Cracking India’s egg debate
What’s the cost of vegetarian school lunches?
My friends always tease me for being indecisive, but you should see me order breakfast at a diner. I don’t even need a menu— I could eat eggs every morning for the rest of my life (served over easy with a side of toast, please!).
In India, feelings about egg consumption are a bit more scrambled. The government feeds over 120 million of the country’s poorest children with free lunch programs in schools and daycares. However, many of India’s powerful political figures are religious vegetarians, and believe that these free meals should not include meat, poultry, fish, or eggs.
But over 50% of India’s population is NOT vegetarian, and impoverished families often cannot afford to purchase protein-rich foods on their own. Without access to balanced meals in school or at home, many of India’s poorest children are protein deficient and malnourished despite receiving free lunches.
Enter the egg. Eggs are an excellent source of protein, and they contain vitamins and nutrients that promote muscle growth, healthy brain activity, and a strong immune system. Research conducted in Thailand concluded that eating three eggs a week was enough to cure protein deficiencies in children.
Many elite Indian politicians argue that serving milk in schools and daycares could address malnutrition in an equally effective way without defying vegetarian values. But milk isn’t “eggactly” the answer to India’s nutrition problem because it is very easily contaminated and more expensive to transport and store than eggs.
Serving eggs is one of the most efficient methods of improving child nutrition, but there’s an even sunnier side. This superfood also improves educational outcomes. “Wherever eggs are introduced, [school] attendance goes up,” said Dipa Sinha, an economist at the Center for Equity Studies in New Delhi. “It’s very popular, because children don’t get it at home.”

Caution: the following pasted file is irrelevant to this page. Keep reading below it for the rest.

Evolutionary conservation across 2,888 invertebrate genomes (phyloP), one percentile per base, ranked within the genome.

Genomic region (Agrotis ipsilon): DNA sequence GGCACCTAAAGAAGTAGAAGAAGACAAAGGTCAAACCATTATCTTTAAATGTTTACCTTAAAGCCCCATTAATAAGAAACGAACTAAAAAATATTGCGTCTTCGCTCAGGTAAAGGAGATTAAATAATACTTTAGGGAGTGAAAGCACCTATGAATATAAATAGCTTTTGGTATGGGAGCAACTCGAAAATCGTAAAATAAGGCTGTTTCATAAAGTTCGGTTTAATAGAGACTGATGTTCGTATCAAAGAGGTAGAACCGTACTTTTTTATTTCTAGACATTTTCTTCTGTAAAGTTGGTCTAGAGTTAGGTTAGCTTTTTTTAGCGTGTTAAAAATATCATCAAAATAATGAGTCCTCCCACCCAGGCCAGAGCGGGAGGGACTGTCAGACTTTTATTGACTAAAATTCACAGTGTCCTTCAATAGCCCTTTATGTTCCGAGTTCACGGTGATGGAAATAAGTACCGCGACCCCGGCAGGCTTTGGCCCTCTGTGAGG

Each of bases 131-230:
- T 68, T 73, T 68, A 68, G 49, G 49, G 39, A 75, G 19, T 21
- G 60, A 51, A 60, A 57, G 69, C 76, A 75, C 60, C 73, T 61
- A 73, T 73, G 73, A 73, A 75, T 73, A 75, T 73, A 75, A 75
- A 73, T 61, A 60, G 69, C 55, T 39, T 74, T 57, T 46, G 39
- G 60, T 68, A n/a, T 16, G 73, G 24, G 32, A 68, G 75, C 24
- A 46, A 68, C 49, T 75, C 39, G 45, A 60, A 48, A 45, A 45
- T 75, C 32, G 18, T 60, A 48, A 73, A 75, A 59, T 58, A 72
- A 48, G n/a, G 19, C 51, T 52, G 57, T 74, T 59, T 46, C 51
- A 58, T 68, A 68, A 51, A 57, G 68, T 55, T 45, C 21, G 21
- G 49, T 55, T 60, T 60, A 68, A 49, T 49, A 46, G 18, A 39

Hungry children are also more likely to repeat a grade, fight with their classmates, and have difficulty cooperating with a teacher (check out my colleague’s article here to learn more about how hunger impacts education). Feeding India’s children a nutritious mid-day meal can improve educational outcomes for all students in the classroom.
The benefits of eggs are very eggciting (that was my last egg pun, I promise), but India’s egg debate exposes the tension that can exist between religion and aid programs. Food aid (and all kinds of aid programs for that matter) should be sensitive to situations where those receiving aid have different beliefs from those dispensing it. But where should governments and organizations draw the line when a child’s health is at risk?
Creating a successful aid program is hard, and accounting for religious differences is even harder. In this case, I believe that eggs can play a pivotal role in improving child health in India.
For more information on India’s free lunch program, check out this informative video from the Pulitzer Center that was animated using pieces of fabric from India.
You can increase children's access to nutritious food by signing the petition to get the G7 countries to live up to their committment to lift 500 million people out of hunger and increase food security in TAKE ACTION NOW.
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